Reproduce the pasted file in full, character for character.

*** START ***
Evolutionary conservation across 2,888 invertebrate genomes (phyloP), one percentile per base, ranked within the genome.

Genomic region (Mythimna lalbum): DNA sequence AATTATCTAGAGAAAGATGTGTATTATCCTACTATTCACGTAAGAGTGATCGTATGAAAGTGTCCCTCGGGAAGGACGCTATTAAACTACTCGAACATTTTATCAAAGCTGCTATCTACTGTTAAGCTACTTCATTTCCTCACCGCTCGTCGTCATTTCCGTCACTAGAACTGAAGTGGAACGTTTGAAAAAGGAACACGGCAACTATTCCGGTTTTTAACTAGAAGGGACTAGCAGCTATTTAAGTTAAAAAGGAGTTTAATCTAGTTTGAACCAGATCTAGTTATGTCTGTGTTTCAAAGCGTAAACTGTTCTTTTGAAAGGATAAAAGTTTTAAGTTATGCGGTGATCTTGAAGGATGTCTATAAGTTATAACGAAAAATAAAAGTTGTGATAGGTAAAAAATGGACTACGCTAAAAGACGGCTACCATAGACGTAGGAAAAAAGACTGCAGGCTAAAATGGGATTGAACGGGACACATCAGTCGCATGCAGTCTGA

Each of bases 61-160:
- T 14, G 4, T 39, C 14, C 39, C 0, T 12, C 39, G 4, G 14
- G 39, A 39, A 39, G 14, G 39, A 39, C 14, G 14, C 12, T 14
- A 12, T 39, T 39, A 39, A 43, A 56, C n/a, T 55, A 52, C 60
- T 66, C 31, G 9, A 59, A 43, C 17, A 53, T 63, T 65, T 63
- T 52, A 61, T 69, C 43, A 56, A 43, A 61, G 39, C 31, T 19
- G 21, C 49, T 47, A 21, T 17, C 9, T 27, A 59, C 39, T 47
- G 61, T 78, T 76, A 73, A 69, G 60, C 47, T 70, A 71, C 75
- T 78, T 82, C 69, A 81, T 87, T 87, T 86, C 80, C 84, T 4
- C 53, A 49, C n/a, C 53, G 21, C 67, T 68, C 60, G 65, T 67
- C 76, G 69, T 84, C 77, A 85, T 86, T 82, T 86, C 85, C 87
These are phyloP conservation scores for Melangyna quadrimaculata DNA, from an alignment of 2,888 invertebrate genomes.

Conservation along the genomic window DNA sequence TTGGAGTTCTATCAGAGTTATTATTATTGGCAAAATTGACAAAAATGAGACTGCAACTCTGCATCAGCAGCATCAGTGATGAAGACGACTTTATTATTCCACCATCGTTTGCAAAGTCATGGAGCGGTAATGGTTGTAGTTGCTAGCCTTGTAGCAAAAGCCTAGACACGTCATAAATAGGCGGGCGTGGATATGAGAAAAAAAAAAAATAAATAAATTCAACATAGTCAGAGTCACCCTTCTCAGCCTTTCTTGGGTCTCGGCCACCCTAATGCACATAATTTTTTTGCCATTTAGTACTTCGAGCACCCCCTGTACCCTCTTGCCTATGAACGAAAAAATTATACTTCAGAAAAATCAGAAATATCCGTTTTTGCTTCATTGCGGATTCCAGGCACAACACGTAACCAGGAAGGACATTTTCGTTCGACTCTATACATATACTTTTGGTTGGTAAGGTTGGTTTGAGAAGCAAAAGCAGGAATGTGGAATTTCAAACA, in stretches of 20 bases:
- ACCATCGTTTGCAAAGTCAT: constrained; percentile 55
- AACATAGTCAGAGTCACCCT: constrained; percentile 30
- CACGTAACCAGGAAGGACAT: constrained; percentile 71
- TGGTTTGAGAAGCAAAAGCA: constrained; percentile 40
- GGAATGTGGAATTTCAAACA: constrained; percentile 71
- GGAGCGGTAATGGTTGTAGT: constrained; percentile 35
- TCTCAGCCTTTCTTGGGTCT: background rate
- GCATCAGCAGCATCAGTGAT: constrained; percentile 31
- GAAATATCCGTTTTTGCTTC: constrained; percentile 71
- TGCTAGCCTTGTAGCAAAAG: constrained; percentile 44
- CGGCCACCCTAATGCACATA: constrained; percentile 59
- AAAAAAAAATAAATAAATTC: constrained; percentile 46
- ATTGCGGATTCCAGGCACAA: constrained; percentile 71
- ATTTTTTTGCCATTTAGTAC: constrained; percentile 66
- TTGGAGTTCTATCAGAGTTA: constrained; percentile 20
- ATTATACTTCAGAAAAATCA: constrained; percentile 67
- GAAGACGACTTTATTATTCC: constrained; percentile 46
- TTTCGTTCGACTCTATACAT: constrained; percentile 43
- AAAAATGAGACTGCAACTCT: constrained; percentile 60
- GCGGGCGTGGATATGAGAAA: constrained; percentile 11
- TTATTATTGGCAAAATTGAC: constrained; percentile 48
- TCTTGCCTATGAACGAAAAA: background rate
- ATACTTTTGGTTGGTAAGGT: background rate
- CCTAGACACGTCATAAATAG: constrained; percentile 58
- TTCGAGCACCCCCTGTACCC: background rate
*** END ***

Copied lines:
Evolutionary conservation across 2,888 invertebrate genomes (phyloP), one percentile per base, ranked within the genome.

Genomic region (Mythimna lalbum): DNA sequence AATTATCTAGAGAAAGATGTGTATTATCCTACTATTCACGTAAGAGTGATCGTATGAAAGTGTCCCTCGGGAAGGACGCTATTAAACTACTCGAACATTTTATCAAAGCTGCTATCTACTGTTAAGCTACTTCATTTCCTCACCGCTCGTCGTCATTTCCGTCACTAGAACTGAAGTGGAACGTTTGAAAAAGGAACACGGCAACTATTCCGGTTTTTAACTAGAAGGGACTAGCAGCTATTTAAGTTAAAAAGGAGTTTAATCTAGTTTGAACCAGATCTAGTTATGTCTGTGTTTCAAAGCGTAAACTGTTCTTTTGAAAGGATAAAAGTTTTAAGTTATGCGGTGATCTTGAAGGATGTCTATAAGTTATAACGAAAAATAAAAGTTGTGATAGGTAAAAAATGGACTACGCTAAAAGACGGCTACCATAGACGTAGGAAAAAAGACTGCAGGCTAAAATGGGATTGAACGGGACACATCAGTCGCATGCAGTCTGA

Each of bases 61-160:
- T 14, G 4, T 39, C 14, C 39, C 0, T 12, C 39, G 4, G 14
- G 39, A 39, A 39, G 14, G 39, A 39, C 14, G 14, C 12, T 14
- A 12, T 39, T 39, A 39, A 43, A 56, C n/a, T 55, A 52, C 60
- T 66, C 31, G 9, A 59, A 43, C 17, A 53, T 63, T 65, T 63
- T 52, A 61, T 69, C 43, A 56, A 43, A 61, G 39, C 31, T 19
- G 21, C 49, T 47, A 21, T 17, C 9, T 27, A 59, C 39, T 47
- G 61, T 78, T 76, A 73, A 69, G 60, C 47, T 70, A 71, C 75
- T 78, T 82, C 69, A 81, T 87, T 87, T 86, C 80, C 84, T 4
- C 53, A 49, C n/a, C 53, G 21, C 67, T 68, C 60, G 65, T 67
- C 76, G 69, T 84, C 77, A 85, T 86, T 82, T 86, C 85, C 87
These are phyloP conservation scores for Melangyna quadrimaculata DNA, from an alignment of 2,888 invertebrate genomes.

Conservation along the genomic window DNA sequence TTGGAGTTCTATCAGAGTTATTATTATTGGCAAAATTGACAAAAATGAGACTGCAACTCTGCATCAGCAGCATCAGTGATGAAGACGACTTTATTATTCCACCATCGTTTGCAAAGTCATGGAGCGGTAATGGTTGTAGTTGCTAGCCTTGTAGCAAAAGCCTAGACACGTCATAAATAGGCGGGCGTGGATATGAGAAAAAAAAAAAATAAATAAATTCAACATAGTCAGAGTCACCCTTCTCAGCCTTTCTTGGGTCTCGGCCACCCTAATGCACATAATTTTTTTGCCATTTAGTACTTCGAGCACCCCCTGTACCCTCTTGCCTATGAACGAAAAAATTATACTTCAGAAAAATCAGAAATATCCGTTTTTGCTTCATTGCGGATTCCAGGCACAACACGTAACCAGGAAGGACATTTTCGTTCGACTCTATACATATACTTTTGGTTGGTAAGGTTGGTTTGAGAAGCAAAAGCAGGAATGTGGAATTTCAAACA, in stretches of 20 bases:
- ACCATCGTTTGCAAAGTCAT: constrained; percentile 55
- AACATAGTCAGAGTCACCCT: constrained; percentile 30
- CACGTAACCAGGAAGGACAT: constrained; percentile 71
- TGGTTTGAGAAGCAAAAGCA: constrained; percentile 40
- GGAATGTGGAATTTCAAACA: constrained; percentile 71
- GGAGCGGTAATGGTTGTAGT: constrained; percentile 35
- TCTCAGCCTTTCTTGGGTCT: background rate
- GCATCAGCAGCATCAGTGAT: constrained; percentile 31
- GAAATATCCGTTTTTGCTTC: constrained; percentile 71
- TGCTAGCCTTGTAGCAAAAG: constrained; percentile 44
- CGGCCACCCTAATGCACATA: constrained; percentile 59
- AAAAAAAAATAAATAAATTC: constrained; percentile 46
- ATTGCGGATTCCAGGCACAA: constrained; percentile 71
- ATTTTTTTGCCATTTAGTAC: constrained; percentile 66
- TTGGAGTTCTATCAGAGTTA: constrained; percentile 20
- ATTATACTTCAGAAAAATCA: constrained; percentile 67
- GAAGACGACTTTATTATTCC: constrained; percentile 46
- TTTCGTTCGACTCTATACAT: constrained; percentile 43
- AAAAATGAGACTGCAACTCT: constrained; percentile 60
- GCGGGCGTGGATATGAGAAA: constrained; percentile 11
- TTATTATTGGCAAAATTGAC: constrained; percentile 48
- TCTTGCCTATGAACGAAAAA: background rate
- ATACTTTTGGTTGGTAAGGT: background rate
- CCTAGACACGTCATAAATAG: constrained; percentile 58
- TTCGAGCACCCCCTGTACCC: background rate